Penn State Resources For Asian American & Pacific Islander Students
With the recent rise in anti-Asian racism and hate crimes, Penn State’s Asian community is left hurt and frustrated.
Along with the university’s efforts in standing by the Asian community through its programs and offices, student organizations have come together to offer their support, and let students know they don’t need to stand alone. Some organizations are there to help Asian students by organizing safe spaces, raising awareness, and advocating for change.
Here is a brief list of resources available for students at Penn State:
The Office of the Vice Provost for Educational Equity advocates for diversity and inclusion through its initiatives, units, and programs.
Back in early March, Penn State Vice Provost for Educational Equity Marcus Whitehurst and Vice Provost of Global Programs Roger Brindley made a statement showing support for the Asian-American community.
Students can report bias or racism they experienced themselves or witnessed against someone else. Students can also anonymously report an incident through the 24-hour hotline at 1-800-560-1637.
Paul Robeson Cultural Center (PRCC)
Located in the HUB, the Paul Robeson Cultural Center (PRCC) provides a safe space where students can explore and participate in activities and dialogues related to diversity, leadership, racial identity development, and community development.
Students can call the center at (814) 865-3776 or email it at [email protected].
Multicultural Resource Center (MRC)
The Multicultural Resource Center (MRC) operates under the Educational Equity Office and serves the undergraduate multicultural students at University Park. Students can remotely meet with a counselor to receive individual counseling. The MRC aims to help students succeed and navigate a variety of challenges they may face.
Students can email the center at [email protected] or call (814) 865-1773 to set up a virtual appointment with their counselor.
Global Penn State
The Global Penn State Office assists and advises international students and works with the Directorate of International Student & Scholar Advising (DISSA) to support them. The office can be contacted at (814) 865-6348 (option #2).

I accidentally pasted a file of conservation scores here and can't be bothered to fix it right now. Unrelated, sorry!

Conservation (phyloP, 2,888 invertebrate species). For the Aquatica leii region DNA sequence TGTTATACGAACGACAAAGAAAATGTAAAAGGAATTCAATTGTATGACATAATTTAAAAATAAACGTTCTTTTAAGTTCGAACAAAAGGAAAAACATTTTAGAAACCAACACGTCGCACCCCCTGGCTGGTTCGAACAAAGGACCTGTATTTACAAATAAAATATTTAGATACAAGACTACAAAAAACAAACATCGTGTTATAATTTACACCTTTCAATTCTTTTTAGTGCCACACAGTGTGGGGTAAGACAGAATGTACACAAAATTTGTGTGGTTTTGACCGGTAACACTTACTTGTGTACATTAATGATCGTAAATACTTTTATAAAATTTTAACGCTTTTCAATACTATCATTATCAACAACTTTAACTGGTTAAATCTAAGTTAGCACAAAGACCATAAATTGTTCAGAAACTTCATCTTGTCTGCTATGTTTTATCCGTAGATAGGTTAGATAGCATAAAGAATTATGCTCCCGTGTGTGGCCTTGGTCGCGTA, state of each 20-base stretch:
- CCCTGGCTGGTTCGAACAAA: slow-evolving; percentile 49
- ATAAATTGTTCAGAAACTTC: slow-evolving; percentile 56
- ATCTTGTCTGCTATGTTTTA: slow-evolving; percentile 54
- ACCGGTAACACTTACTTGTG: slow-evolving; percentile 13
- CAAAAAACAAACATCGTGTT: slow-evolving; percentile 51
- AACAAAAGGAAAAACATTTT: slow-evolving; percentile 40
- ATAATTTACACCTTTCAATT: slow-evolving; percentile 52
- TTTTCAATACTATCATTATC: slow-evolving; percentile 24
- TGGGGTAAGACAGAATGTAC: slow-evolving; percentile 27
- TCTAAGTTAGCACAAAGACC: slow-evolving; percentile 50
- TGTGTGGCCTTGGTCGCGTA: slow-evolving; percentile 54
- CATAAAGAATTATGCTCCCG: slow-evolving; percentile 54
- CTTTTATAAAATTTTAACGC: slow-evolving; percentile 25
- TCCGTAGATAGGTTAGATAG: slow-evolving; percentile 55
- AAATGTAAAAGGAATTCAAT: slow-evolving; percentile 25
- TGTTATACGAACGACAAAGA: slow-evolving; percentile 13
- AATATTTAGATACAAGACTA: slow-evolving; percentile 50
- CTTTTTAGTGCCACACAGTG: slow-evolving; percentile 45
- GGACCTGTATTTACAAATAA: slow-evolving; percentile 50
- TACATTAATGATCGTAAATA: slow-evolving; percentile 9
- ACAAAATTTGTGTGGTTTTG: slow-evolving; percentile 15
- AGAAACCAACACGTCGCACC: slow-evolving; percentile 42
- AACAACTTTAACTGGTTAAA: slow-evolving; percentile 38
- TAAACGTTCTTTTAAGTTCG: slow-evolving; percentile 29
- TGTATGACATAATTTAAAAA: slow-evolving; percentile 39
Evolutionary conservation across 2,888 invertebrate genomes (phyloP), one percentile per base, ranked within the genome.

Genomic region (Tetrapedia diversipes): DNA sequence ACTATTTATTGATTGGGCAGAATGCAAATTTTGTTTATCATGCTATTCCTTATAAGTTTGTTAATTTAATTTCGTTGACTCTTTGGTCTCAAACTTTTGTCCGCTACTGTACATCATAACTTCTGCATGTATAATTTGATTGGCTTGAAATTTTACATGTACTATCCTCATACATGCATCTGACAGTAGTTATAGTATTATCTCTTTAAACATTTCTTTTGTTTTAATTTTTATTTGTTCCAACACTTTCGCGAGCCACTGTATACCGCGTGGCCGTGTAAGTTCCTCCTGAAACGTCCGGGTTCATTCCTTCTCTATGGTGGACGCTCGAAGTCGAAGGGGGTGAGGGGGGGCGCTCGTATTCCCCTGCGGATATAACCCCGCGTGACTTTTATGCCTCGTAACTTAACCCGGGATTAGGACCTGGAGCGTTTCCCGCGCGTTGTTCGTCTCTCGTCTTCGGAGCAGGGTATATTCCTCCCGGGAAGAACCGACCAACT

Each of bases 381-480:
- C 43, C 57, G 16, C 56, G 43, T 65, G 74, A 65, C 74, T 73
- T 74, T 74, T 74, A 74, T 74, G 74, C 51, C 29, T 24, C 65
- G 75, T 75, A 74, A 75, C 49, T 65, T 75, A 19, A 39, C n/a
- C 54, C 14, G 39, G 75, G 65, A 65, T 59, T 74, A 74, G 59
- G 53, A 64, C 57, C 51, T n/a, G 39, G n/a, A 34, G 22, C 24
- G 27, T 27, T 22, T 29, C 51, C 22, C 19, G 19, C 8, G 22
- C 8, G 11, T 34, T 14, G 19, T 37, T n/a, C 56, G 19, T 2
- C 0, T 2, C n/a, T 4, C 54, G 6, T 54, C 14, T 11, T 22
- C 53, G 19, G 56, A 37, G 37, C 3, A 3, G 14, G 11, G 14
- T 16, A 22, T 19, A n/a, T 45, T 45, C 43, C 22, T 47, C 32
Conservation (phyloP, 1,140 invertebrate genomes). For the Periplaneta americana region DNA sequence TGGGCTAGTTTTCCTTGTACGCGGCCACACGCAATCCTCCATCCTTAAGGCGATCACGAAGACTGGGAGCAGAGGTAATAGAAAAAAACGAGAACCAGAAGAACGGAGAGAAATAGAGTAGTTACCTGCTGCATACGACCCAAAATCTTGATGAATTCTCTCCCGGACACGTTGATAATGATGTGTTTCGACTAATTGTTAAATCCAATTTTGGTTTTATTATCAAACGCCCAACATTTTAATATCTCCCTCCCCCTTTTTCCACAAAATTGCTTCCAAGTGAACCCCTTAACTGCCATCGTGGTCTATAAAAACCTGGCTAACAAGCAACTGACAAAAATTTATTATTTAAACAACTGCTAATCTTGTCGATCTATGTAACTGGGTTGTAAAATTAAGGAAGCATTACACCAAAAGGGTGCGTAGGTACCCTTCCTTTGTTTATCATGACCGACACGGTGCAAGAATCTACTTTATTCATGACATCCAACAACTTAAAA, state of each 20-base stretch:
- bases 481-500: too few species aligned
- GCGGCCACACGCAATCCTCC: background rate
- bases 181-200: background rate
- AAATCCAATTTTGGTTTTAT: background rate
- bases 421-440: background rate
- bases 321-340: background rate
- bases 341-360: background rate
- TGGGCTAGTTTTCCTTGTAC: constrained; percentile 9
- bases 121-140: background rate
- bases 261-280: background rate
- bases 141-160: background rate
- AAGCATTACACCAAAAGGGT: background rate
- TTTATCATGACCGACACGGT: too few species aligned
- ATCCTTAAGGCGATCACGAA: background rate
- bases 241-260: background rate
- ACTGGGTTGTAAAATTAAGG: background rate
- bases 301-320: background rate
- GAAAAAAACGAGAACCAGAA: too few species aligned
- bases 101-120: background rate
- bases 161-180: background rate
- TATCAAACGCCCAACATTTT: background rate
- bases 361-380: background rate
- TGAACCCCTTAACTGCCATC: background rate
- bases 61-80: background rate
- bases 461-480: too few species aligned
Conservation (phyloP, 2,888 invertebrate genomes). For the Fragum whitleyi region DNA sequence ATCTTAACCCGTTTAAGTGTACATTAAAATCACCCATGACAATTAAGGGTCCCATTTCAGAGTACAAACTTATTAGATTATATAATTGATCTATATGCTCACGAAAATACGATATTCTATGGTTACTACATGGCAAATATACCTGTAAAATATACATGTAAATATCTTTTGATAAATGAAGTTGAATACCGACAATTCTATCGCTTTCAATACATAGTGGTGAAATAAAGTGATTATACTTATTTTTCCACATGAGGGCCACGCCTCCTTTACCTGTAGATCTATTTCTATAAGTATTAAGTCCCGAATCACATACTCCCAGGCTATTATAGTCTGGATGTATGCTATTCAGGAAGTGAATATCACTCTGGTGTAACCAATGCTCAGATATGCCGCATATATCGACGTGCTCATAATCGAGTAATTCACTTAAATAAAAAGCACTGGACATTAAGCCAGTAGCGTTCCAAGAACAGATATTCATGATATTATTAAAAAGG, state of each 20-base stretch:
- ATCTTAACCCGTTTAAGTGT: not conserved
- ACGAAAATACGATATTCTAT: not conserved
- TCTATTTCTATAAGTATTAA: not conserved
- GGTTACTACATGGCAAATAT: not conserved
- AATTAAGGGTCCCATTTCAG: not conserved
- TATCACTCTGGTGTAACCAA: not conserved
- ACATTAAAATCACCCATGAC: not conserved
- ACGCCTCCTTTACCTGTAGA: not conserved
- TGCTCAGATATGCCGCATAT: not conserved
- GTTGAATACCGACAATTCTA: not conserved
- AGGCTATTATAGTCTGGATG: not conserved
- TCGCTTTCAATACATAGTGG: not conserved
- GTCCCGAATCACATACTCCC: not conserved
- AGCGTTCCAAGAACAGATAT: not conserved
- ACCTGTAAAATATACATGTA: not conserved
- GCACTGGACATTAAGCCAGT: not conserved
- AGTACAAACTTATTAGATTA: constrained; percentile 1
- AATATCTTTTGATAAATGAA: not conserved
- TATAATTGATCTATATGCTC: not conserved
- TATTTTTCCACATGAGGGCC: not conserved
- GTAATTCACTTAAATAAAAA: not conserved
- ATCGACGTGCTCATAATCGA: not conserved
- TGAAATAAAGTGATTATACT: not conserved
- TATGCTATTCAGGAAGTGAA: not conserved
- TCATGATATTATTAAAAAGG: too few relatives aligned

Through the Global Office, the Office of Ethics and Compliance has a hotline where students can report violence and misconduct.
Counseling & Psychological Services (CAPS)
Counseling and Psychological Services (CAPS) offers virtual services to undergraduate and graduate students. CAPS provides therapy and services for marginalized groups where they can discuss racism, discrimination, and prejudice.
The office also provides wellness and self-help options: group, individual, and couples counseling, crisis intervention, psychiatric services, and community education and outreach.
CAPS can be contacted at (814) 863-0395, 8 a.m. to 5 p.m. Monday through Friday. If there is an emergency situation, contact the 24/7 Penn State Crisis Line at 877-229-6400 or text “LIONS” to 741741 to reach the Crisis Text Line.
UPUA Justice & Equity Committee
The committee is dedicated to addressing the issues regarding disability services, educational equity, and cases of bias and discrimination. It often collaborates with the Penn State APIDA Caucus to ensure student representation and advocacy in student government.
Penn State APIDA Caucus
The Penn State Asian Pacific Islander Desi American (APIDA) Caucus serves the Penn State community and actively aims to raise awareness, address anti-Asian racism and hate crimes, and create a safe environment for the Asian Pacific Islander Desi American (APIDA) community at Penn State. The organization also speaks on how students can be an advocate, serve as an ally, and stand up to Asian hate.
“After seeing the rise of Asian hate crimes across the country and both the mental and physical toll it has taken on APIDA communities in America,” the APIDA executive board said. “It was imperative that the APIDA Caucus mobilizes and works with State College and Penn State leaders to ensure that Penn State students have the support they need”.
After the murders of eight women in Atlanta, Georgia a few weeks ago, including six Asian women, APIDA formed a vigil in honor of the victims. The organization hopes these opportunities will foster discussions and provide solace among the community.
“We will continue to create programming, workshops, and community events that call out the systemic racism that has plagued the POC communities in America and empower APIDA students with resources to become stronger advocates,” the APIDA Executive Board said.
Students can join APIDA’s initiative by following it on Instagram or by contacting them.
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